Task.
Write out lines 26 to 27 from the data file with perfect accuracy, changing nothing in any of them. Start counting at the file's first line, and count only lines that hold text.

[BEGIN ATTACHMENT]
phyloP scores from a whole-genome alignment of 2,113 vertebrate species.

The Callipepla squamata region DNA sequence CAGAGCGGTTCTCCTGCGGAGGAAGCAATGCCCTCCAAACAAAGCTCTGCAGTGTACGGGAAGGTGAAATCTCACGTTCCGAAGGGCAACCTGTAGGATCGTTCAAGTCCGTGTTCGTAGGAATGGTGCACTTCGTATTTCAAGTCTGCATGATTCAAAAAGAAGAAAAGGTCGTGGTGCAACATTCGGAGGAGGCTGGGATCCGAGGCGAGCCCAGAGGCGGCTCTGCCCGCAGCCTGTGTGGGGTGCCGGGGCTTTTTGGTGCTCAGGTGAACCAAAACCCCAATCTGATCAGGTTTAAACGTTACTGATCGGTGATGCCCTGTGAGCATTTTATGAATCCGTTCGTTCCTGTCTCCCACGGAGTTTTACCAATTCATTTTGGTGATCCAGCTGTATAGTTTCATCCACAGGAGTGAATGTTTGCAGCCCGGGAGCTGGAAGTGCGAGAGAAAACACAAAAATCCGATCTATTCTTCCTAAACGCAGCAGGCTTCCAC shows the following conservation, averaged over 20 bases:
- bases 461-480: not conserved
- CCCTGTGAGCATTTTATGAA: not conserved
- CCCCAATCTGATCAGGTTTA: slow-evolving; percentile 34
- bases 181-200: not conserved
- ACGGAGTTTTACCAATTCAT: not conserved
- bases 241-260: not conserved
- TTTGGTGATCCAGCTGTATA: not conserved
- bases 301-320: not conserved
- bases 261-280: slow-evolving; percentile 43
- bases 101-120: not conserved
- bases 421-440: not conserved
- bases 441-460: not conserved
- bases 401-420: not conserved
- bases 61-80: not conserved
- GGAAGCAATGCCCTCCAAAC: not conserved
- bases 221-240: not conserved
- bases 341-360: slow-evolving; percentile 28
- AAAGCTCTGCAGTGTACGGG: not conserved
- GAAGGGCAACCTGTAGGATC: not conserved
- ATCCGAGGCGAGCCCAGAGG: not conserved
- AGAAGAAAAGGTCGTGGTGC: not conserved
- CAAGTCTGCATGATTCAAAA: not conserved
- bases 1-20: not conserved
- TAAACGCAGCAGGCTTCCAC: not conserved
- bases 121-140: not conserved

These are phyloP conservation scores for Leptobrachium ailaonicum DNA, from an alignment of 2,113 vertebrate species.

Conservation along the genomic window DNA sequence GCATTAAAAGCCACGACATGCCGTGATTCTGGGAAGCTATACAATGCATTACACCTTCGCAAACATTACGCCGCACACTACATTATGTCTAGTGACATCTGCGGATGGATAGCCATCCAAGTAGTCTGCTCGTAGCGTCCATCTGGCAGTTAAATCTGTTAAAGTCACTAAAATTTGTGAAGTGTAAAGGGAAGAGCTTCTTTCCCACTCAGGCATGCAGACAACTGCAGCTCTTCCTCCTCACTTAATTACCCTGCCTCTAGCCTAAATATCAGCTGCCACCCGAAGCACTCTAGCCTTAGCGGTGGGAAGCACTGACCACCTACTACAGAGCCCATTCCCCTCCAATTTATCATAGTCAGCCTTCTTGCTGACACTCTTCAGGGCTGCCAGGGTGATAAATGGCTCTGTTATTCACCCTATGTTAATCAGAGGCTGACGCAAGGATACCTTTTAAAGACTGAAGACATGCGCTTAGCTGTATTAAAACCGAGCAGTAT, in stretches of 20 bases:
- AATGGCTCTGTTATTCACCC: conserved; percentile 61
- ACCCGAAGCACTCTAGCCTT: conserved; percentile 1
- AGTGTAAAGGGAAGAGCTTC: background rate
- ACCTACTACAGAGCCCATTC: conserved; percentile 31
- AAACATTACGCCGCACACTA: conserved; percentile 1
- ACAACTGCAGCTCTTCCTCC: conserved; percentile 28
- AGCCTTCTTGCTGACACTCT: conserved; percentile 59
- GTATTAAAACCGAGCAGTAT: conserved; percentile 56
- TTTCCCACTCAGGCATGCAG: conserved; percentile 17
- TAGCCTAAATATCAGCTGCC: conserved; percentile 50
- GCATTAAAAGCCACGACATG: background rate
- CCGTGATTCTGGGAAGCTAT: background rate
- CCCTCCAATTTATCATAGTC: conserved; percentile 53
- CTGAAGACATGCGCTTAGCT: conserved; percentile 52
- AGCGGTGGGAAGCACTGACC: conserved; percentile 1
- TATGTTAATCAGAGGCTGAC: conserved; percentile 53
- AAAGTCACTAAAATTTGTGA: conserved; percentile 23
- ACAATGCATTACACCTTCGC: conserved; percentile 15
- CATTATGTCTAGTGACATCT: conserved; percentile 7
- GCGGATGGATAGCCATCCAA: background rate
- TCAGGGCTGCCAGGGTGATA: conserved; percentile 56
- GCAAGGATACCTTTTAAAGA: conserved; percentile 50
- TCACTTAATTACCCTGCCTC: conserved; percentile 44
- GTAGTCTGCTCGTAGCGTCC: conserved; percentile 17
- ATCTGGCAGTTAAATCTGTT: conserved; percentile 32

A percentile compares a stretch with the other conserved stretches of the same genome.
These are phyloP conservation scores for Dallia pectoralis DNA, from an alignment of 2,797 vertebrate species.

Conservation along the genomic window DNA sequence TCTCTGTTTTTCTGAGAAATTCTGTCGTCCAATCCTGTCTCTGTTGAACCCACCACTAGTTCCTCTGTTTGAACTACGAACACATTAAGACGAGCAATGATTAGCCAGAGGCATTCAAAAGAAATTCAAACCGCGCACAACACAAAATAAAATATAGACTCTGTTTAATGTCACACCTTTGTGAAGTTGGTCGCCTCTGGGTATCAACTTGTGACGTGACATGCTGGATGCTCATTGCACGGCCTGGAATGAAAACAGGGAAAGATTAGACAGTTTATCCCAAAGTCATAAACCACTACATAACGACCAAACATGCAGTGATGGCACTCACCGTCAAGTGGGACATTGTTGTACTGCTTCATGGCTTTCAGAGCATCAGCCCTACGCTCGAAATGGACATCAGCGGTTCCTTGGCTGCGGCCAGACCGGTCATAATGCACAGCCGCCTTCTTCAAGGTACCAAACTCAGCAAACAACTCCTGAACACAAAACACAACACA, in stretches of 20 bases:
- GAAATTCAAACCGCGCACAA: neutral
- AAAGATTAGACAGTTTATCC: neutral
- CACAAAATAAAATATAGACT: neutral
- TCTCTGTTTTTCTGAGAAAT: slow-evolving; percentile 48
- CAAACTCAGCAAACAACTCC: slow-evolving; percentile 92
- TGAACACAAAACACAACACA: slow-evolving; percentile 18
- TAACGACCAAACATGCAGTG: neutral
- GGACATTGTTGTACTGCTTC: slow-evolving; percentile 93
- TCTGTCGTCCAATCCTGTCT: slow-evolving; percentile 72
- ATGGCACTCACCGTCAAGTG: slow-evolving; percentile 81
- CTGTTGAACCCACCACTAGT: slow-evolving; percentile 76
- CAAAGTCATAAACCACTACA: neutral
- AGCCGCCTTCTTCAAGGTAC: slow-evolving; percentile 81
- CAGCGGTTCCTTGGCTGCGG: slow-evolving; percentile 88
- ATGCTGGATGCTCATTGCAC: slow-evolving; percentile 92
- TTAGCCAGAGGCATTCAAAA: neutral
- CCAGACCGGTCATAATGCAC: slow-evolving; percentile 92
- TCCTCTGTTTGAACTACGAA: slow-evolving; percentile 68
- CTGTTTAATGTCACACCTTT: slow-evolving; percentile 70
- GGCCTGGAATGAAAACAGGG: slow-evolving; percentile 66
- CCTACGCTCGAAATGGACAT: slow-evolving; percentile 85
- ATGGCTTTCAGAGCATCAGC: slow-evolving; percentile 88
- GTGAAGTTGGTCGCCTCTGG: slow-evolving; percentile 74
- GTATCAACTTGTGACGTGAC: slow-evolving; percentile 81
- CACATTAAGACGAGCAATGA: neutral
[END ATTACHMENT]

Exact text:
- TAAACGCAGCAGGCTTCCAC: not conserved
- bases 121-140: not conserved